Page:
Downtown Vegas, reborn

Downtown Vegas

Just back from a boys’ trip to Vegas, where I had a lot of fun with the same group of guys I’ve been hitting town with for nearly a decade now. But before the boys arrived, I spent a day on my own downtown. And that was a pleasant surprise on many levels.

For decades, downtown Vegas has been riding on a grindingly slow downhill slope. The Fremont Street Experience didn’t stop the slide, although it probably slowed it a great deal; the harebrained Neonopolis development didn’t work out as planned, although things are getting better there; and two joints on Fremont proper closed their hotels while leaving open their casinos. At least three other hotel/casinos near Fremont closed completely. And the area’s character seemed to be ever slipping from the, um, colorful to the seedy.

But that’s changed. Probably thanks to the infusion of Zappos into the neighborhood and the work of a surprisingly dedicated and cool arts community, there are signs of life all over downtown.

The crowds are larger. There’s live music every night everywhere. Head east on Fremont away from the canopy and you’ll run into a whole string of bars and restaurants that would be at home on U Street in Washington. The Golden Nugget opened a new tower and the Plaza and Golden Gate have undergone major renovations. And when I walked into the El Cortez last week — a place I visited in the past to mingle with a fine collection of crusty old gamblers and the carefully medicated — I ran into a giant pile of hipsters in their 20s, playing craps. One of them was even wearing a shirt that said “Mr. Papagiorgio” on it. (Now, they were next to a stooped-over old guy who was drawing page after page of mysterious symbols in a wire-wound notebook, but some things just do not change that easily).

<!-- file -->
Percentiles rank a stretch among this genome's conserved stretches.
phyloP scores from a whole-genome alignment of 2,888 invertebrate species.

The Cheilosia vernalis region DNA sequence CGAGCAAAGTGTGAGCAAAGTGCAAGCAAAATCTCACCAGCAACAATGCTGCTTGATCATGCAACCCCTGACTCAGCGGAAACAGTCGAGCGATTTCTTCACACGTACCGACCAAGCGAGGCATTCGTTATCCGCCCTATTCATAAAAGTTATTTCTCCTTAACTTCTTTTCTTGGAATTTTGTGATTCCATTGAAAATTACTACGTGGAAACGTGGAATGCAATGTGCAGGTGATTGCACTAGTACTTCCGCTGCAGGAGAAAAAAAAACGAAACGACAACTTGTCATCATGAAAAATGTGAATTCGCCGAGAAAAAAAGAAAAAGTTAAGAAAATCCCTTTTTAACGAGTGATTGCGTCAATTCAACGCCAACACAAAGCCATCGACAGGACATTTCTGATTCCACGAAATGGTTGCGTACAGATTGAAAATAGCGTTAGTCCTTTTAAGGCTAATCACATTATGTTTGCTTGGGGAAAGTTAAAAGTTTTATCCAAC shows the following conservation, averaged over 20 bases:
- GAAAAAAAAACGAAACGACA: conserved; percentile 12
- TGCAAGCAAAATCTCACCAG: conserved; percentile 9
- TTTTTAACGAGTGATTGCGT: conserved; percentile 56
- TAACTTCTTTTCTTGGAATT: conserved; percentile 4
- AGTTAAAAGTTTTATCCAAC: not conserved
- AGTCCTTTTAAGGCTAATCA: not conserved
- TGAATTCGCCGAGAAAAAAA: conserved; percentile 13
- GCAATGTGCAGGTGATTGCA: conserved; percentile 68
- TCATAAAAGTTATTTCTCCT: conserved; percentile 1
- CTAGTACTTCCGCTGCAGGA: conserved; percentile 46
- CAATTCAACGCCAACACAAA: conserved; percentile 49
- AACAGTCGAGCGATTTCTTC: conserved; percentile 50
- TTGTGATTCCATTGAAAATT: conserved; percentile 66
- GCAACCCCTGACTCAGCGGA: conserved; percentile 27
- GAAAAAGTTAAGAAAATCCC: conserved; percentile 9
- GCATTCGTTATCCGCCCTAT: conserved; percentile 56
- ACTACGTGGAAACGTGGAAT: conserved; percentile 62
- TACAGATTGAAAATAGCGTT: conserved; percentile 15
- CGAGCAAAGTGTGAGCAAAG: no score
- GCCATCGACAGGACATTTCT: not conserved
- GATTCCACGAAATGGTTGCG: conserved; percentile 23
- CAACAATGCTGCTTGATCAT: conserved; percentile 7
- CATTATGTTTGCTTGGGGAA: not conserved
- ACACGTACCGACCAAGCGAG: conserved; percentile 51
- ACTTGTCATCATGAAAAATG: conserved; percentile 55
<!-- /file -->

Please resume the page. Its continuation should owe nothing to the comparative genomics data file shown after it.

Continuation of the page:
This was beautiful to see. I’ve always loved downtown, even more so as the Strip became more about the Beautiful People and club culture. It deserves to thrive and it looks like it finally is.


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